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  • A Case for Contrarian Investing 1 comment
    May 11, 2009 3:29 AM


    Before I begin, I’d like to highlight that while I have been a long time reader on Seeking Alpha, this is actually my first time contributing. Over a long period of arduous contemplation, I ultimately decided it would be fitting to make a case for my style of investing with my first submission. So, that being said, please be gentle. (Just kidding, bring it on! I didn’t come here to make friends!) 
    According to Merriam-Webster’s Dictionary, a contrarian is “a person who takes a contrary position or attitude; specifically: an investor who buys shares of stock when most others are selling and sells when others are buying.”  Contrarians don’t like to follow the herd. We think independently, we research our positions, and we form our own conclusions - regardless of whether or not it’s popular. A lot of people would say this last sentence describes their style as well, but understand that “contrarian” is a relative term - the thoughts and opinions of everyone else will decide whether or not you are a contrarian, not you. So - as of right now, I am calling myself a contrarian investor because popular opinion happens to disagree with my own conclusions. Popular opinion would lead you to believe that the U.S. economy is going to endure this pesky recession for the greater part of 2009, at which point we are going to begin seeing more green shoots that indicate an inevitable turnaround. After all, isn’t the United States the greatest economic power in the world? And with Ben Bernanke, a supposed brilliant student of the Great Depression, in charge, shouldn’t the Fed have the captain they need to steer our economy back onto the right path? If you answered “yes” to the questions above, perhaps you are asking the wrong questions.
    Let’s face it: the United States is not the same country it’s always been. This country was once the greatest creditor nation in the world, which over time made a complete 180 to become the greatest borrower nation in the history of mankind. We used to have a large manufacturing base, which at present is dwarfed by a bloated and unsustainable service sector economy. Our currency used to be backed by gold, and Federal Reserve Notes formerly implemented the word “note” properly in their definition: a promise to pay. There once was a time in this country when the single head of a household earned enough income to support his/her entire family. At present, most households earn a dual income, and yet often it is still not enough to keep pace with rising living costs. Social Security and Medicare remain enormous unfunded liabilities, yet the government seems incapable of restraining spending or curtailing benefits in spite of this looming problem. For many, these are disappointing facts (among many) which they have heard before, and over time they have come to accept them as serious problems. For others, they have heard these facts and have decided they are not problems, or are in some state of perpetual denial about reality. It’s far easier to pretend they don’t exist, but as investors we are trying to anticipate future trends in order to positions ourselves for gains. If you can’t take the heat, get out of the kitchen, and if you can’t accept that the United States is deeply in trouble, you should give your money to a nice smiley-faced money manager. You should not try to “seek alpha” because the only thing you are seeking in reality is a fairy tale bedtime story that will help you sleep better at night. So would that make me the boogeyman?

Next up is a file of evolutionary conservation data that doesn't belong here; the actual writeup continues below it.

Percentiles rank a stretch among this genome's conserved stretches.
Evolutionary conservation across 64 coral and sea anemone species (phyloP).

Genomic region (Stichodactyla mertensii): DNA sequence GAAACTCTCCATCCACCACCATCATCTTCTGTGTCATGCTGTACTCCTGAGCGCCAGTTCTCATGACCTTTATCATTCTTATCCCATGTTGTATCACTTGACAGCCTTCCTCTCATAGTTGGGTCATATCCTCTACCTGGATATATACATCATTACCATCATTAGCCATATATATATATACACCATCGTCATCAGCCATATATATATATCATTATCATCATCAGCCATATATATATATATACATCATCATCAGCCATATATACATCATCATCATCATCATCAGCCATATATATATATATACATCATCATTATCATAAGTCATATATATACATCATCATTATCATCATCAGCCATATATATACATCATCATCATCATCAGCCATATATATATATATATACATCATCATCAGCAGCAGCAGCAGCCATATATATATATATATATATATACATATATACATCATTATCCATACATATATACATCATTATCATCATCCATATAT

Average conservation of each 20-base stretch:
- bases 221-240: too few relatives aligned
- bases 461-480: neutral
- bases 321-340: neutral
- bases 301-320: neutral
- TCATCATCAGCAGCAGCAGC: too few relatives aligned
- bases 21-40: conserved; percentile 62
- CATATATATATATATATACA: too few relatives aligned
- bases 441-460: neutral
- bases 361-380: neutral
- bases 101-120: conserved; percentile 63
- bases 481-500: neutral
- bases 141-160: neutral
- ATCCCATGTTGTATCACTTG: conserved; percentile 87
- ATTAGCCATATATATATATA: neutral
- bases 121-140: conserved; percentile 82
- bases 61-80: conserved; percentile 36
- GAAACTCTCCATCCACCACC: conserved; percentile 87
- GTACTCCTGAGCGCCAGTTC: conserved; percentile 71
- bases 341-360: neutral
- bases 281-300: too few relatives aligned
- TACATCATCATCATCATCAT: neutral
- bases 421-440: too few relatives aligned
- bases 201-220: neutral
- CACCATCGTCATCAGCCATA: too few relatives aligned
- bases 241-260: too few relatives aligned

To wrap up this piece, I thought it would be fitting to remind everyone that being a contrarian is no noble pursuit. Rather, it should be everyone’s goal to approach investing like a scientist would - to think objectively about the facts that you see and form reasonable conclusions at the end of the day. I hope to write many more articles that reflect my line of thinking, but like people themselves, my thinking is subject to change. I am sure at some point in the future I will no longer view the United States as a troubled country, but rather as a shining beacon of hope - and a great investment opportunity. And likewise, perhaps over time the opinions that I hold will grow to become more fashionable, and I will no longer be able to call myself a contrarian.


    Disclosure: No Positions

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  • Mayo Welch
    , contributor
    Comments (29) | Send Message
    Contrarian? Did you invest against the crowd during the great housing debacle? If yes, then indeed my friend you are a real wild one ;)


    A joke of course, welcome aboard, hope to read more from ya.
    3 May 2010, 10:02 AM Reply Like
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